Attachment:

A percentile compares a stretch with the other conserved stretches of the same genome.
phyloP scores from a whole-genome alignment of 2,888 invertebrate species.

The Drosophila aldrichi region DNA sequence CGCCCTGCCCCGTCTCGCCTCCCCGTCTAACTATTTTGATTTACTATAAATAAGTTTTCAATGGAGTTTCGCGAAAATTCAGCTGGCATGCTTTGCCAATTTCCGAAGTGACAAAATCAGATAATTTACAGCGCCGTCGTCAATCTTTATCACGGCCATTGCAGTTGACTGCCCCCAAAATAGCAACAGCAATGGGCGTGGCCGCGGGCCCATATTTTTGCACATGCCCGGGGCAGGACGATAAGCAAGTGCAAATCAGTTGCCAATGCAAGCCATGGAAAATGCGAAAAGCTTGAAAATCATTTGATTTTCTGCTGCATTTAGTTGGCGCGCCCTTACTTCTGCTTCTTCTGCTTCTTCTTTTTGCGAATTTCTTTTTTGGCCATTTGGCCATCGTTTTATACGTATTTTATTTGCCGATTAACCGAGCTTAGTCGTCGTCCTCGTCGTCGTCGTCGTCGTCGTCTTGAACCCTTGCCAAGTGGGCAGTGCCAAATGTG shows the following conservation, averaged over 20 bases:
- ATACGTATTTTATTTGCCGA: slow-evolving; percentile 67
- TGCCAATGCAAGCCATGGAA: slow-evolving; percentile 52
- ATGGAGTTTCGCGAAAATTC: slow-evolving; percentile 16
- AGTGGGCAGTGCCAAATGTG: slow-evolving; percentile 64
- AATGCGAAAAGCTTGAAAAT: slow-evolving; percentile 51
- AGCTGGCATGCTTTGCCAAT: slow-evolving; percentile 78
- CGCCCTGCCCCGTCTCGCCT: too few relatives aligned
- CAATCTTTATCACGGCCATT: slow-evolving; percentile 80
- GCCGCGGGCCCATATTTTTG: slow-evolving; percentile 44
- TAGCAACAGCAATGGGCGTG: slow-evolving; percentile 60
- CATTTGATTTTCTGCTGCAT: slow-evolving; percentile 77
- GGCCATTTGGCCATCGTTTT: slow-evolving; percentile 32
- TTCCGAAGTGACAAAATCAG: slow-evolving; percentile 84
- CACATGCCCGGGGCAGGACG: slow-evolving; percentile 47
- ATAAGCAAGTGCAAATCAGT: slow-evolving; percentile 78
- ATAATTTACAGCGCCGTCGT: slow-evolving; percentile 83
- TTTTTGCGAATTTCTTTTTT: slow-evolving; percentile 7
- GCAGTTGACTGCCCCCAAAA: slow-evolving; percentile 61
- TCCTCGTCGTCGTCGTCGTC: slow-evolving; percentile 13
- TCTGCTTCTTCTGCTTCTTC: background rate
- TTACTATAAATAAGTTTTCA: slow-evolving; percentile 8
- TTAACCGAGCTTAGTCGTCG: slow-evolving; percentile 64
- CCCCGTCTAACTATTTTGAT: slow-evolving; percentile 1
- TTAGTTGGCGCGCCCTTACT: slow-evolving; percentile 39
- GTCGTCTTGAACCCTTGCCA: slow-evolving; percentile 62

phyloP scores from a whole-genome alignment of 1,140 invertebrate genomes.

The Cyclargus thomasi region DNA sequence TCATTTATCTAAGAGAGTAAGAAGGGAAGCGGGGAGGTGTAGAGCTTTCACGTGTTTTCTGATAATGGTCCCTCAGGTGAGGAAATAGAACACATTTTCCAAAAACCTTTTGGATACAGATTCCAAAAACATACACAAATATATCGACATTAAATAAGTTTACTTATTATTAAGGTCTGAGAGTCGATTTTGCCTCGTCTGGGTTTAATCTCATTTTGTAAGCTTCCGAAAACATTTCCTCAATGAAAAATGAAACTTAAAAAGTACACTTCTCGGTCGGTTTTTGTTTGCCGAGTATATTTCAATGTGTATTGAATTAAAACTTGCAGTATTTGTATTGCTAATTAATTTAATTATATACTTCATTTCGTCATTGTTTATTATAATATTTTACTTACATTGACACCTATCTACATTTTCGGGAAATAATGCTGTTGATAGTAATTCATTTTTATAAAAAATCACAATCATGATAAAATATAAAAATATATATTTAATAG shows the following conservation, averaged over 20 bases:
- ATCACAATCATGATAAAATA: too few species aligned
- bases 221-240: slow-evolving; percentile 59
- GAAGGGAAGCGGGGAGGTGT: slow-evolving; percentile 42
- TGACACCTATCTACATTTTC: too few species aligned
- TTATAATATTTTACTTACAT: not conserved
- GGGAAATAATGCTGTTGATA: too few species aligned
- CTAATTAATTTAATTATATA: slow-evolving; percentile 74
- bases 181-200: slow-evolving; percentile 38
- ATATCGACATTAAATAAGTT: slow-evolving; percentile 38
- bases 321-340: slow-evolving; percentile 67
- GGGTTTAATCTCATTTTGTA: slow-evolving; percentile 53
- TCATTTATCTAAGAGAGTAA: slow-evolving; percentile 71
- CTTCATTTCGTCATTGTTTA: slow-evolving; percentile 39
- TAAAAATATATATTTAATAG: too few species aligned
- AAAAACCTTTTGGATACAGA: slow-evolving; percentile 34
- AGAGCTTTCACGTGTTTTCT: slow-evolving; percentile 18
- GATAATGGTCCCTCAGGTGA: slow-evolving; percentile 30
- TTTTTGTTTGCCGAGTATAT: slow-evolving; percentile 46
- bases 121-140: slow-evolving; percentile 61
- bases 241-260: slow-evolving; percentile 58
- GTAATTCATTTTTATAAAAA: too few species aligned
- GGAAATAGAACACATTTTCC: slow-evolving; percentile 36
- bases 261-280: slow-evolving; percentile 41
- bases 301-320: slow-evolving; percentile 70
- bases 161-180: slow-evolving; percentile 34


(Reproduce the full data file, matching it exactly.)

A percentile compares a stretch with the other conserved stretches of the same genome.
phyloP scores from a whole-genome alignment of 2,888 invertebrate species.

The Drosophila aldrichi region DNA sequence CGCCCTGCCCCGTCTCGCCTCCCCGTCTAACTATTTTGATTTACTATAAATAAGTTTTCAATGGAGTTTCGCGAAAATTCAGCTGGCATGCTTTGCCAATTTCCGAAGTGACAAAATCAGATAATTTACAGCGCCGTCGTCAATCTTTATCACGGCCATTGCAGTTGACTGCCCCCAAAATAGCAACAGCAATGGGCGTGGCCGCGGGCCCATATTTTTGCACATGCCCGGGGCAGGACGATAAGCAAGTGCAAATCAGTTGCCAATGCAAGCCATGGAAAATGCGAAAAGCTTGAAAATCATTTGATTTTCTGCTGCATTTAGTTGGCGCGCCCTTACTTCTGCTTCTTCTGCTTCTTCTTTTTGCGAATTTCTTTTTTGGCCATTTGGCCATCGTTTTATACGTATTTTATTTGCCGATTAACCGAGCTTAGTCGTCGTCCTCGTCGTCGTCGTCGTCGTCGTCTTGAACCCTTGCCAAGTGGGCAGTGCCAAATGTG shows the following conservation, averaged over 20 bases:
- ATACGTATTTTATTTGCCGA: slow-evolving; percentile 67
- TGCCAATGCAAGCCATGGAA: slow-evolving; percentile 52
- ATGGAGTTTCGCGAAAATTC: slow-evolving; percentile 16
- AGTGGGCAGTGCCAAATGTG: slow-evolving; percentile 64
- AATGCGAAAAGCTTGAAAAT: slow-evolving; percentile 51
- AGCTGGCATGCTTTGCCAAT: slow-evolving; percentile 78
- CGCCCTGCCCCGTCTCGCCT: too few relatives aligned
- CAATCTTTATCACGGCCATT: slow-evolving; percentile 80
- GCCGCGGGCCCATATTTTTG: slow-evolving; percentile 44
- TAGCAACAGCAATGGGCGTG: slow-evolving; percentile 60
- CATTTGATTTTCTGCTGCAT: slow-evolving; percentile 77
- GGCCATTTGGCCATCGTTTT: slow-evolving; percentile 32
- TTCCGAAGTGACAAAATCAG: slow-evolving; percentile 84
- CACATGCCCGGGGCAGGACG: slow-evolving; percentile 47
- ATAAGCAAGTGCAAATCAGT: slow-evolving; percentile 78
- ATAATTTACAGCGCCGTCGT: slow-evolving; percentile 83
- TTTTTGCGAATTTCTTTTTT: slow-evolving; percentile 7
- GCAGTTGACTGCCCCCAAAA: slow-evolving; percentile 61
- TCCTCGTCGTCGTCGTCGTC: slow-evolving; percentile 13
- TCTGCTTCTTCTGCTTCTTC: background rate
- TTACTATAAATAAGTTTTCA: slow-evolving; percentile 8
- TTAACCGAGCTTAGTCGTCG: slow-evolving; percentile 64
- CCCCGTCTAACTATTTTGAT: slow-evolving; percentile 1
- TTAGTTGGCGCGCCCTTACT: slow-evolving; percentile 39
- GTCGTCTTGAACCCTTGCCA: slow-evolving; percentile 62

phyloP scores from a whole-genome alignment of 1,140 invertebrate genomes.

The Cyclargus thomasi region DNA sequence TCATTTATCTAAGAGAGTAAGAAGGGAAGCGGGGAGGTGTAGAGCTTTCACGTGTTTTCTGATAATGGTCCCTCAGGTGAGGAAATAGAACACATTTTCCAAAAACCTTTTGGATACAGATTCCAAAAACATACACAAATATATCGACATTAAATAAGTTTACTTATTATTAAGGTCTGAGAGTCGATTTTGCCTCGTCTGGGTTTAATCTCATTTTGTAAGCTTCCGAAAACATTTCCTCAATGAAAAATGAAACTTAAAAAGTACACTTCTCGGTCGGTTTTTGTTTGCCGAGTATATTTCAATGTGTATTGAATTAAAACTTGCAGTATTTGTATTGCTAATTAATTTAATTATATACTTCATTTCGTCATTGTTTATTATAATATTTTACTTACATTGACACCTATCTACATTTTCGGGAAATAATGCTGTTGATAGTAATTCATTTTTATAAAAAATCACAATCATGATAAAATATAAAAATATATATTTAATAG shows the following conservation, averaged over 20 bases:
- ATCACAATCATGATAAAATA: too few species aligned
- bases 221-240: slow-evolving; percentile 59
- GAAGGGAAGCGGGGAGGTGT: slow-evolving; percentile 42
- TGACACCTATCTACATTTTC: too few species aligned
- TTATAATATTTTACTTACAT: not conserved
- GGGAAATAATGCTGTTGATA: too few species aligned
- CTAATTAATTTAATTATATA: slow-evolving; percentile 74
- bases 181-200: slow-evolving; percentile 38
- ATATCGACATTAAATAAGTT: slow-evolving; percentile 38
- bases 321-340: slow-evolving; percentile 67
- GGGTTTAATCTCATTTTGTA: slow-evolving; percentile 53
- TCATTTATCTAAGAGAGTAA: slow-evolving; percentile 71
- CTTCATTTCGTCATTGTTTA: slow-evolving; percentile 39
- TAAAAATATATATTTAATAG: too few species aligned
- AAAAACCTTTTGGATACAGA: slow-evolving; percentile 34
- AGAGCTTTCACGTGTTTTCT: slow-evolving; percentile 18
- GATAATGGTCCCTCAGGTGA: slow-evolving; percentile 30
- TTTTTGTTTGCCGAGTATAT: slow-evolving; percentile 46
- bases 121-140: slow-evolving; percentile 61
- bases 241-260: slow-evolving; percentile 58
- GTAATTCATTTTTATAAAAA: too few species aligned
- GGAAATAGAACACATTTTCC: slow-evolving; percentile 36
- bases 261-280: slow-evolving; percentile 41
- bases 301-320: slow-evolving; percentile 70
- bases 161-180: slow-evolving; percentile 34